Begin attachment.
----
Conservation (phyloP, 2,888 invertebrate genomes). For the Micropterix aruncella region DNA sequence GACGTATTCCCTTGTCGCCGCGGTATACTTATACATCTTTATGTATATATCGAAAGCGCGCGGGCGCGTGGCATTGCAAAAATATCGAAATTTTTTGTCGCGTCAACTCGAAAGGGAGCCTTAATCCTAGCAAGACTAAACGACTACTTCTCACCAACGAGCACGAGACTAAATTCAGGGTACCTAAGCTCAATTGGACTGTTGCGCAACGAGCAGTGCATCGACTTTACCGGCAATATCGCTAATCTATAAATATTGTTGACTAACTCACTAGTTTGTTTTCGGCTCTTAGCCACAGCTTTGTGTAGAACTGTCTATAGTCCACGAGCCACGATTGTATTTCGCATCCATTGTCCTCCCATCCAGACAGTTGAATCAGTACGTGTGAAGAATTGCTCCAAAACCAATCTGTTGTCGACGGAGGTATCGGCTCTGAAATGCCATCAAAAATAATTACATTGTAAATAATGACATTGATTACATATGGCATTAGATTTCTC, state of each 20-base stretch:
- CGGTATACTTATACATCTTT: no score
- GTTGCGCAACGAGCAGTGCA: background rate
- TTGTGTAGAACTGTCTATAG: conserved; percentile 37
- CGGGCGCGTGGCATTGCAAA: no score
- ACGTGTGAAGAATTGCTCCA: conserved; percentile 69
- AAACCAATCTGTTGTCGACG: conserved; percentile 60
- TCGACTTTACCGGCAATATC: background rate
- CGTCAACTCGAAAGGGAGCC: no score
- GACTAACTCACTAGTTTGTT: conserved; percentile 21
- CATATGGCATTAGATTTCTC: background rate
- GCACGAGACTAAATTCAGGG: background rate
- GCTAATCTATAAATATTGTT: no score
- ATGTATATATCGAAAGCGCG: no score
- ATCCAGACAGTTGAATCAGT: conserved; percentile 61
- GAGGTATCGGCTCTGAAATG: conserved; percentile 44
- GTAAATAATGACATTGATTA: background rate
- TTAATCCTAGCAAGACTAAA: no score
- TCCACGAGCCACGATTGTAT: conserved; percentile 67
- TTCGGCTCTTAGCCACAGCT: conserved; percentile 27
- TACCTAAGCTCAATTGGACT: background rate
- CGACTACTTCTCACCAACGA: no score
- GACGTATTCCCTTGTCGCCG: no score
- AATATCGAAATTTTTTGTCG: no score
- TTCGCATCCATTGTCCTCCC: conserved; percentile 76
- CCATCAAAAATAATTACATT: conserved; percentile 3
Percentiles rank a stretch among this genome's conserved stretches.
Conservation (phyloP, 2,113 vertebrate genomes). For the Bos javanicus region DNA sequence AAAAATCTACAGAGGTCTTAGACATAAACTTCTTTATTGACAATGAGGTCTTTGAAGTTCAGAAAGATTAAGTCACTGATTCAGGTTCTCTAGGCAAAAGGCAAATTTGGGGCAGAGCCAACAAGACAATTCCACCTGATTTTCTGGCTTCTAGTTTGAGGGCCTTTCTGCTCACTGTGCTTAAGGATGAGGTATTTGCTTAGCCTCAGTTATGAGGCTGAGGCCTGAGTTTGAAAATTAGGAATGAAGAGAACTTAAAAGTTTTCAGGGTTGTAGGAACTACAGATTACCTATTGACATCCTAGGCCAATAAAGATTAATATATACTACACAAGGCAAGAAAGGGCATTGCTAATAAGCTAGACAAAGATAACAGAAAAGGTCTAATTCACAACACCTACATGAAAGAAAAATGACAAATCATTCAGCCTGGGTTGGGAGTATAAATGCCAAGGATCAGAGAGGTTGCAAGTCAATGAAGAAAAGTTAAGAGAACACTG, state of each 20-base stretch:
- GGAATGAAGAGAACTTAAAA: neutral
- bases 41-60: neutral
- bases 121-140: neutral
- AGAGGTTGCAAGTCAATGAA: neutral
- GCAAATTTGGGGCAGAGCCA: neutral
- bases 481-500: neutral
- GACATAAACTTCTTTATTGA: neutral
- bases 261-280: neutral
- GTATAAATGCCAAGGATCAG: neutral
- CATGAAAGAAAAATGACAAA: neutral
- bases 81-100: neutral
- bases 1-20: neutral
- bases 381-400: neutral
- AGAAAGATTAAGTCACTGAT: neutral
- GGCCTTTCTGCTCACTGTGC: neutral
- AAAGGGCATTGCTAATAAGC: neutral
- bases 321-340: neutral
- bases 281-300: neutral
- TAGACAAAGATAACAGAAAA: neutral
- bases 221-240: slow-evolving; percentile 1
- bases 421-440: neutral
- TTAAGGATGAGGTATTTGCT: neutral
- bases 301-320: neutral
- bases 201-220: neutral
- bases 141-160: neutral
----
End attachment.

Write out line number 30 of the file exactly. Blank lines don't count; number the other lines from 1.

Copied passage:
- bases 41-60: neutral